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A Passion for the Game

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Coach Jeff Watson

Coach Jeff Watson

Photograph by Noah Reines

Photograph by Noah Reines

Coach Jeff Watson

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Born in 1959 in South Carolina, Jeff Watson, an outstanding coach known for his skills and friendly gestures, has been at Miami Country Day School for 21 years. Beginning in 1997, Coach Watson continuously enhances and elevates the soccer program, as well as the students in the school. Watson’s impact has led our soccer teams to multiple district and regional championships along with state qualifications. From playing to coaching, from Districts to States, Watson does it all. While this is admirable, does anyone really know what Watson’s passions are? What puts a smile on his face? What drives Watson’s desire for the game? Noah Reines caught up with Coach Watson on the eve of his boys Varsity team going to Regional Finals:

Here is an excerpt from the interview:

Noah: At what age did you start playing soccer?

Watson: I started playing soccer in 10th grade, so like 15. My Dad was in the military so we lived in Okinawa, Japan in 9th grade. When I came back to the States, I came back after August 1st and American football had already started so I could not start that year in 10th grade. Then a couple of my older friends said ‘Let’s go out for the soccer team.’ So I went out for the team in 10th grade and the rest is history.

Noah: Could you give a little more background on why exactly you wanted to coach soccer?

Watson: Well in high school, my team … won the state championship all three years. I got a scholarship to Erskine College and the soccer coach there took a big liking to me. He liked the way I was very athletic, fast, could run all day long, and he took me aside and really worked on my skills. My sophomore year I was invited to try out for the national team. I was nominated for the World University Games, but in January that year I was in a bad car accident and broke my leg so I lost my tryouts. And then I got a passion for coaching. I could still play, just not at the level I could before.

Noah: When the incident happened, when you broke your leg, were there no other options in order to continue playing soccer?

Watson: Well, I continued playing college soccer. You just only have a small window when you have a national team tryouts and so I missed that window because there are a lot of kids in the United States who get offered these opportunities. When I missed my chance they would just go to the next list of kids.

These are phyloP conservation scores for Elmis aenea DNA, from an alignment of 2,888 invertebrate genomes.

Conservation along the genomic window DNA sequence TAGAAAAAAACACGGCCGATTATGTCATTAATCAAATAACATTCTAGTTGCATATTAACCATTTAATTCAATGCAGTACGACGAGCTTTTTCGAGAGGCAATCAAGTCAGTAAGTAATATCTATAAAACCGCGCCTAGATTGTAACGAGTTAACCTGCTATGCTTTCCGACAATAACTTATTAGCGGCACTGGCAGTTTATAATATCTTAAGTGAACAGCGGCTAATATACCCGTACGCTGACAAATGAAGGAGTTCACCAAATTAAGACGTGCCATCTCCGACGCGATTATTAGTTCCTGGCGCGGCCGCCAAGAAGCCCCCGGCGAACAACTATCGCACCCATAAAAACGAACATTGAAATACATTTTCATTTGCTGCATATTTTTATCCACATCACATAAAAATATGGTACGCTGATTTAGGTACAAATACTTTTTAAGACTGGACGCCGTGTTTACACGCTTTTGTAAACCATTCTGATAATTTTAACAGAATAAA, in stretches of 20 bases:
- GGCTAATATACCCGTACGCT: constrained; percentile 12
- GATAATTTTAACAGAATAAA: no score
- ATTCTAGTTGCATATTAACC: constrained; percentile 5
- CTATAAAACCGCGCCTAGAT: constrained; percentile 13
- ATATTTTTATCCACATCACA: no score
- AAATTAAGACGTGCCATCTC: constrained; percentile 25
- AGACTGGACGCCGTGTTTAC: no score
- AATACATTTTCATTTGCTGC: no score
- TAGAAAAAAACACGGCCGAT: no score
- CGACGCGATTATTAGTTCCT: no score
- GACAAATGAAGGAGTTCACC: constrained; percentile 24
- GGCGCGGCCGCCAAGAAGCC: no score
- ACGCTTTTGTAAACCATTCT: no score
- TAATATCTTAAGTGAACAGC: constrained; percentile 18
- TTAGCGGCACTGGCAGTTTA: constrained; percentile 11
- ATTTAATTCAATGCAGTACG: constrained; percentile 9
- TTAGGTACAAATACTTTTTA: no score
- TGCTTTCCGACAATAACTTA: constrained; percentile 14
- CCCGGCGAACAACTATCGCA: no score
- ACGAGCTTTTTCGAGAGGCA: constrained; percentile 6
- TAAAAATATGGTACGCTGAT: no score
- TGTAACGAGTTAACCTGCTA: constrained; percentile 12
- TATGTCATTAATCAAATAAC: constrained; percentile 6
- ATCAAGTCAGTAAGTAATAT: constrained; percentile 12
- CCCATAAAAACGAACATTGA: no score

Noah: So how were you feeling exactly? Give me some emotions.

Watson: I was very upset. I went back and worked with my college coach about 5 years ago. We were talking, reminiscing about the old times and my accident came up and he was just saying that if I wasn’t in my accident I probably would have played professional soccer. I’ve been doing some stuff now with national leagues and stuff like that.

Noah: How did you end up in Florida from South Carolina?

Watson: One of my teammates from my college team lived down in Miami Shores and he contacted me and said they had a job offer here in Miami because I couldn’t find anything in South Carolina. I talked to the Father at Archbishop Curley and he offered me the job over the phone. I came down in ‘81 and I’ve been here ever since.

Noah: Perfect. Also can you tell me a little bit about something that happened over these 22 years that you’ve been coaching at MCDS that really illustrates your passion for the sport and coaching.

Watson: Being here at Miami Country Day School, I don’t have the talent that I had at my other schools. When I was at Sunset, a public school. We had 5000 kids to choose from. I’m at Miami Country Day now and I get my thrill out of coaching the kids that I get. We don’t go out and recruit. We don’t go out and bring the best kids in and it’s a challenge to make a good team with the players we get. We get some good soccer players here. This year we are one game away from going to states. We’ve done real well and I like the challenge of making a good team from the players we get.

Noah: As a coach, can you tell me what makes a good soccer player, I mean you’ve been here for about 22 years so what have you seen?

Watson: Well, basically a good soccer player who is gonna be committed. They’re  willing to listen to what all the coaches have to tell them to do and they’ll try to do the best they can to improve their game. But yea, you have to be very committed, dedicated. You have to sacrifice when all your friends are going to a party, you have to say you can’t go because you have practice or you have a game. That’s what we really look for when we are looking for our players.  

Noah: Why does coaching put a smile on your face?

Watson:I enjoy watching the game of soccer and this year my guys played some good teams and they’ve actually played some real good soccer. When they touch it around, knock it around, play like we ask them to play, they can beat anybody. We have beaten some of the best teams in the state already this year so.

Noah: One last question. You basically spend all your time coaching soccer. Do you ever take a break? If so, what do you do instead?

Watson: Basically I’m coaching soccer right now and softball season for girls is starting and I’m assistant coach for that so when soccer is over, I’ll go out and do some softball. Most of the time, my two sons and daughter are all playing soccer. My sons are still playing and my daughter still plays on amateur teams so we’re still involved in the game of soccer.

 

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